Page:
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MN Rep. Paulsen Introduces Bill to Suspend Medical Device Tax Until 2022
The medical device tax applied to a swath of products, from pacemakers to X-ray machines. (Pictured device is the Micra pacemaker by Medtronic)

MN Rep. Paulsen Introduces Bill to Suspend Medical Device Tax Until 2022

If the bill were passed with its current language, medtech companies—many of which call Minnesota home—will avoid the 2.3 excise tax until 2023.

Minnesota Representative Erik Paulsen this week reignited a call to do away with—or, in the short term, suspend—a 2.3 percent excise tax on medical devices that has long been unpopular with politicians on both sides of the aisle and, namely, makers of medical products from around the country.
 
Paulsen, who has represented Minnesota’s third district in the U.S. House since 2009, introduced a bill on Tuesday to suspend the tax for another five years. The tax was originally suspended at the start of 2016—an effort that was led by Paulsen and Minnesota Senator Amy Klobuchar.
 
“I opposed the medical device tax from the start,” Klobuchar said in 2015 when the original suspension of the tax was up for vote. Ultimately, Klobuchar said she hoped to repeal it altogether because of the impact the tax was having on medical device manufacturing and innovation countrywide.
 
The tax was put into law in 2013 as a means to help fund the Affordable Care Act, also known as Obamacare. If it were removed now, however, The Joint Committee on Taxation believes the it could create a more than $19.6 billion hole in the national budget over the next decade.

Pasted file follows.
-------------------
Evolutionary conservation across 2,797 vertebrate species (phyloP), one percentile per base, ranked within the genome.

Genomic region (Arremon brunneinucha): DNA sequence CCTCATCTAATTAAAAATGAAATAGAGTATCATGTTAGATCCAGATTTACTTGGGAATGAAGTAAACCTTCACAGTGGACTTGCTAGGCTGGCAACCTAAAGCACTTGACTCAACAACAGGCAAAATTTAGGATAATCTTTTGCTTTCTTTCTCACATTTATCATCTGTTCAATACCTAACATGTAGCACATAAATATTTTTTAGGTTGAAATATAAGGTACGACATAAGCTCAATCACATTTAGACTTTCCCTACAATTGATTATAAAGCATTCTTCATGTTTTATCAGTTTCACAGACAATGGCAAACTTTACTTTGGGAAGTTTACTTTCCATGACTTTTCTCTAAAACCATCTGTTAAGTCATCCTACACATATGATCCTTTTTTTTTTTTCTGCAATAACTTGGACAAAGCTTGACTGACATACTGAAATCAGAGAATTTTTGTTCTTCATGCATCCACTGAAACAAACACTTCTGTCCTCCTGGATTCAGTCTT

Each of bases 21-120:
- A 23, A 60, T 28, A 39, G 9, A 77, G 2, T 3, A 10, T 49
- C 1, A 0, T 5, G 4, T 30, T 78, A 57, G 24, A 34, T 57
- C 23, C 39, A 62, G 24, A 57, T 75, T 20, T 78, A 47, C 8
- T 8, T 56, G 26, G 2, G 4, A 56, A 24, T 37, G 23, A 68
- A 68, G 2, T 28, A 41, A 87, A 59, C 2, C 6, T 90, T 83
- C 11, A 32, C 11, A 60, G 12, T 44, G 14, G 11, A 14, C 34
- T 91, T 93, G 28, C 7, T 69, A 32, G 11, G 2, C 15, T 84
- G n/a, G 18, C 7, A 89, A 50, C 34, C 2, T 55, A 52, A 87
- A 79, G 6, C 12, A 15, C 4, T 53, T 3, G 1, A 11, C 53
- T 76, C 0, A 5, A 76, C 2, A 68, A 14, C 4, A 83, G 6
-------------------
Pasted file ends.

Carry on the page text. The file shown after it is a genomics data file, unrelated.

It’s currently unclear what legislation Paulsen’s medical device tax suspension bill will be bundled with, Congressional committee staffers told Forbes. Nevertheless, the bill so far has 260 cosponsors.
 
“If we want to protect and create more high-paying jobs and if we want to ensure more life-improving and life-saving technologies are available to patients, we cannot allow the medical device tax to start up again,” said Paulsen in a statement this week.
 
Paulsen went on to call for the tax’s total elimination if not now, then in the near future.
 
With Minnesota being home to the most geographically concentrated per capita medical device footprint in the world, roughly 25 percent of the tax burden was being paid here during its three years of activity, according to a report by Golden Valley-based Medical Alley Association. During that stretch, from 2013 to 2015, between $1 billion and $2 billion was being collected annually.
 
From the medtech field, Advanced Medical Technology Association (AdvaMed)—a trade association that represents hundreds of medical device companies ranging from Medtronic to the 2017 MN Cup winner MicroOptx—has led the call to repeal the tax.
 
“During the current suspension, medtech companies have been able to reinvest millions that otherwise would have been lost to the tax into new jobs, capital improvements and [research and development] to fuel the next generation of life-changing technologies for patients,” said AdvaMed CEO Scott Whitaker in a statement on Tuesday.
 
He continued: “While we applaud this proposed five-year suspension, it is only a first step toward the ultimate goal to fully repeal the medical device tax and unleash the full promise of job growth and medical innovation for American patients.”